Python Text, HTML, and Style Sheets


  1. Python Strings
  2. Python Lists
  3. Reading and Writing to a Text File in Python
  4. Basic HTML
  5. References
  6. Exercise

If you would like the code examples used in this lab, you can click here

1. Python Strings

A string in Python is a sequence of character. It is stored in contiguous memory as an array. We will take a look at how to create a string and access individual characters.

1.1 Different Quotes

Strings are defined as characters inside quote marks. There are three quote marks used in Python:

  1. single quotes
  2. double quotes
  3. triple quotes

You can even nest quotes. For instance, if you start a string with a single quote, you can use as many double quotes inside the string as you want because Python will wait for a single quote to end. The following code creates two strings with nested quotes.

def nestString():
  doubleOut="Let's try to nest a 'single' quote in here"
  singleOut='Let us try to nest a "double" quote in here'
  print doubleOut
  print singleOut

So, triple quotes are something new. The application of the triple quotes is if you want to include new lines, spaces, and tabs into the string. See the following example which includes several new line characters:

def tripleString():
  print """Notice how we can type
  on different lines and Python will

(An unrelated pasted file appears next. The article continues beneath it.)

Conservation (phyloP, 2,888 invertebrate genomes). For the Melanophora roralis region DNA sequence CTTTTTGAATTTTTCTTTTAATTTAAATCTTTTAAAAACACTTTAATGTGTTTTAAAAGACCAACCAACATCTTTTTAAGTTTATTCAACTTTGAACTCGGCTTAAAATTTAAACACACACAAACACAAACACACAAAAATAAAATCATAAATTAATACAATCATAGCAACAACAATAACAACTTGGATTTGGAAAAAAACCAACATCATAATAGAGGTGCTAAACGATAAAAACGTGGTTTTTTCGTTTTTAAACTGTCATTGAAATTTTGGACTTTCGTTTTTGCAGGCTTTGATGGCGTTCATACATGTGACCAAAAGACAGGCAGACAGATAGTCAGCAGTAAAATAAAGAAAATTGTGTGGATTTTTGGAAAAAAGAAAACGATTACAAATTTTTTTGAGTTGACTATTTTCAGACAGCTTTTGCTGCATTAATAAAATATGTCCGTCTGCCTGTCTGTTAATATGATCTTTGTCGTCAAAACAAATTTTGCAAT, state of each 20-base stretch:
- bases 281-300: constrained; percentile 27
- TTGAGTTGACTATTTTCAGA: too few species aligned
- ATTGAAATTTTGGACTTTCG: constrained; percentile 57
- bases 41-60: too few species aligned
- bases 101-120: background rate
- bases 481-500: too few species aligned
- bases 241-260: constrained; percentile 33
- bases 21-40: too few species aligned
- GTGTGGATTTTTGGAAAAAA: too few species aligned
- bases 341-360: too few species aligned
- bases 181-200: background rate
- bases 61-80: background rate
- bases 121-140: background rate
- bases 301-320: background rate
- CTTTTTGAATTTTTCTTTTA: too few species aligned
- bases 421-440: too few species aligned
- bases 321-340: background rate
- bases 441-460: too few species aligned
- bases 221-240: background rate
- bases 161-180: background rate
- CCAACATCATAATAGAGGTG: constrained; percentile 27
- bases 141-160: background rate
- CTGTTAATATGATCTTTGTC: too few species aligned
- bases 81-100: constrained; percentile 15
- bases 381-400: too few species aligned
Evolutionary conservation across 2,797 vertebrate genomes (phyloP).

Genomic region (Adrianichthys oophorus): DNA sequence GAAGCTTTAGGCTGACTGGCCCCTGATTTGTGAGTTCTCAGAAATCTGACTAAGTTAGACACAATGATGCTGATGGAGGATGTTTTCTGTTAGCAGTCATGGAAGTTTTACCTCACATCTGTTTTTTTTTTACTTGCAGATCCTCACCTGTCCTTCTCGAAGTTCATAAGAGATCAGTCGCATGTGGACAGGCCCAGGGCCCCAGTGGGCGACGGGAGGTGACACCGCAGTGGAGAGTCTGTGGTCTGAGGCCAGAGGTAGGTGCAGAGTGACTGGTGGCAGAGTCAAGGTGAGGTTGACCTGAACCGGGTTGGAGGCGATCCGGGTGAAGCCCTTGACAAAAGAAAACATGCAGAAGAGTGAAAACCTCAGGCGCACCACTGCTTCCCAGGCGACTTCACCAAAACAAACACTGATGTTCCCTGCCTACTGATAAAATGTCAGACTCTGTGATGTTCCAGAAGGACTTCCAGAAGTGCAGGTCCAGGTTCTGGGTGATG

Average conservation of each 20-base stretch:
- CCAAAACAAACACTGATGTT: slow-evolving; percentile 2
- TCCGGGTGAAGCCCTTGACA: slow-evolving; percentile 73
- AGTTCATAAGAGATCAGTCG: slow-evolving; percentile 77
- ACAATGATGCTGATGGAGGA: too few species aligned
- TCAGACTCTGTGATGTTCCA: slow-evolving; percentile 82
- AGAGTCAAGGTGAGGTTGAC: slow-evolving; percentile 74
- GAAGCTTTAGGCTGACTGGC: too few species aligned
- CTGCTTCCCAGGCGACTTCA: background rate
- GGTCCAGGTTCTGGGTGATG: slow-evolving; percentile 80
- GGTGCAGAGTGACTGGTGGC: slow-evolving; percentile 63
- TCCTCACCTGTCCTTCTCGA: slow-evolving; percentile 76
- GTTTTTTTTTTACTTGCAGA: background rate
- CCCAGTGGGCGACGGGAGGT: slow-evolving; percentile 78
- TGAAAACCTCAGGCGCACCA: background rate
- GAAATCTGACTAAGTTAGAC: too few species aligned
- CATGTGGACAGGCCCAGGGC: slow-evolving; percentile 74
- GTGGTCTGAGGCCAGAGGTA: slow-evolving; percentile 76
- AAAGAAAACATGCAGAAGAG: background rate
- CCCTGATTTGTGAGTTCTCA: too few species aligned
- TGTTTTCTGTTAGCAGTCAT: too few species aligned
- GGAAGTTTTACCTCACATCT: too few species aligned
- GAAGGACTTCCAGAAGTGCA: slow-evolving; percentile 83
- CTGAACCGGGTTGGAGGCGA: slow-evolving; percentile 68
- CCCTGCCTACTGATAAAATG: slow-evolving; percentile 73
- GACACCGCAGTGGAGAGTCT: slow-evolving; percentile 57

accept it as one string.
  Pretty cool, eh?"""

1.2 Accessing Each Character

Strings are stored as arrays of characters as demonstrated in the diagram below:

Hello Array

You can access individual characters using the following syntax.

def charString():
  for i in "Hello":
    print i

Or, if you would like to move through the string using indexing into the elements, you can do that will the following code.

def arrayString():
for i in range(len(hello)):
print hello[i]
print hello[5] #Error is produced!

Note that the indices are from 0 to 4, produced using the range() and len() functions. len(hello) returns 5 and range(5) makes a list from 0 to 4. On each iteration, the i travels through the list. The last statement is thrown in to show that an error is produced if you try and access element 5.

On the low level, each character (in this JES environment) is encoded in Unicode, which uses two bytes. By contrast, ASCII uses one byte. Why would you want to use Unicode?

If you would like to look at all the possible Unicode values: The characters that represent the English language are under the Latin link. For instance, the Unicode value for 'H' is 48 in hexadecimal, which translates to 4x16+8=72 in decimal.

The following code prints out the decimal and hexadecimal value for each character in a string that is passed as an argument.

def unicodeString(var):
 for char in var:
   print ord(char),"Or in hex: ", hex(ord(char))

Remember, to the computer, each character is just a series of 1's and 0's that are interpreted as text, but because this class is about "multimedia", we could interpret those 1's and 0's as a picture or sound. No guarantee on the quality, though! :)

2. Python Lists

Lists are a powerful structure that can contain just about anything. The next sections focus on how to create a list and randomly generate an element from a list.

2.1 Creating Lists

Lists are created by putting elements in square brackets. The code to generate a list and add to it is shown below.

def createList():
  myList = ["This", "is", "the", "number", 12]
  print myList
  myList = myList + ["and","a", ["sub","list"]]
  print myList
  print myList[4]
  print myList[0]
  print myList[7]
  print myList[7][0]

Notice how you can:

How do you think that you would access an individual character within one of the words? For instance, try accessing the 'i' in "This".